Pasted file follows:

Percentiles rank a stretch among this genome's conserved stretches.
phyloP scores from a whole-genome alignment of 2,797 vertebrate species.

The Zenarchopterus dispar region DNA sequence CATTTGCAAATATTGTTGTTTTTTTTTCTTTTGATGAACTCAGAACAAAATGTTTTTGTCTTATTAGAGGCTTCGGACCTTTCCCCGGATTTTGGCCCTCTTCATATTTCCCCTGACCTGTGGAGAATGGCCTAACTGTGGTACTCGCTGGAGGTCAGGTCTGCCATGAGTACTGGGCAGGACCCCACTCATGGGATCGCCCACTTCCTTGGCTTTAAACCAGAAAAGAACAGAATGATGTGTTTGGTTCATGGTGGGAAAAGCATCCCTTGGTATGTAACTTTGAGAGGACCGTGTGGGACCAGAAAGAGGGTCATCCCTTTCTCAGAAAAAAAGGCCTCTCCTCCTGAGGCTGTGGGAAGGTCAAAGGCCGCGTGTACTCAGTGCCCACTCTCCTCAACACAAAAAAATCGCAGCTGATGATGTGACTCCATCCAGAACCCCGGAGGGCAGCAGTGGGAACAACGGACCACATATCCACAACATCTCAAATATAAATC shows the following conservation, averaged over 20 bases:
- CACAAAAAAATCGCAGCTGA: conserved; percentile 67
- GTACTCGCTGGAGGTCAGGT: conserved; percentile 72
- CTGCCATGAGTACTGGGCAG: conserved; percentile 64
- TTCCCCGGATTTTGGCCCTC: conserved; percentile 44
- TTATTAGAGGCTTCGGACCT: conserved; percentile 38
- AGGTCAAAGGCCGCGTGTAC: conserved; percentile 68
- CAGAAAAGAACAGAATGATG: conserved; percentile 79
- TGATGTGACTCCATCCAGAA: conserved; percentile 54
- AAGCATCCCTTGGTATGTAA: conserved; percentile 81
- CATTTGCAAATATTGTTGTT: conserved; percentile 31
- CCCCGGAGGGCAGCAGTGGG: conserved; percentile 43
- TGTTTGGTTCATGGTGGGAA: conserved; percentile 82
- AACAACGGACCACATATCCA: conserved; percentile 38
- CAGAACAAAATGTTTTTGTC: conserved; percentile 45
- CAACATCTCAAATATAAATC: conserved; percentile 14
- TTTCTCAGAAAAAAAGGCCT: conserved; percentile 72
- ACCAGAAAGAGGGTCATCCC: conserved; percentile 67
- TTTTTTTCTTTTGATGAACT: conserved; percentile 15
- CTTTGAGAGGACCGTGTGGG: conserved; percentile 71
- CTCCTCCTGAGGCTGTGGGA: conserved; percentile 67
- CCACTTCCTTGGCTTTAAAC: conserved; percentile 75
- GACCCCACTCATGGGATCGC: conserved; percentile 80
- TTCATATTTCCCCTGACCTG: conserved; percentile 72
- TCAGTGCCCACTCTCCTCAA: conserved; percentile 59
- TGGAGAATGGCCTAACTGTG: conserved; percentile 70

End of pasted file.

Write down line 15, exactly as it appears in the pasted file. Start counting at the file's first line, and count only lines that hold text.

- TGTTTGGTTCATGGTGGGAA: conserved; percentile 82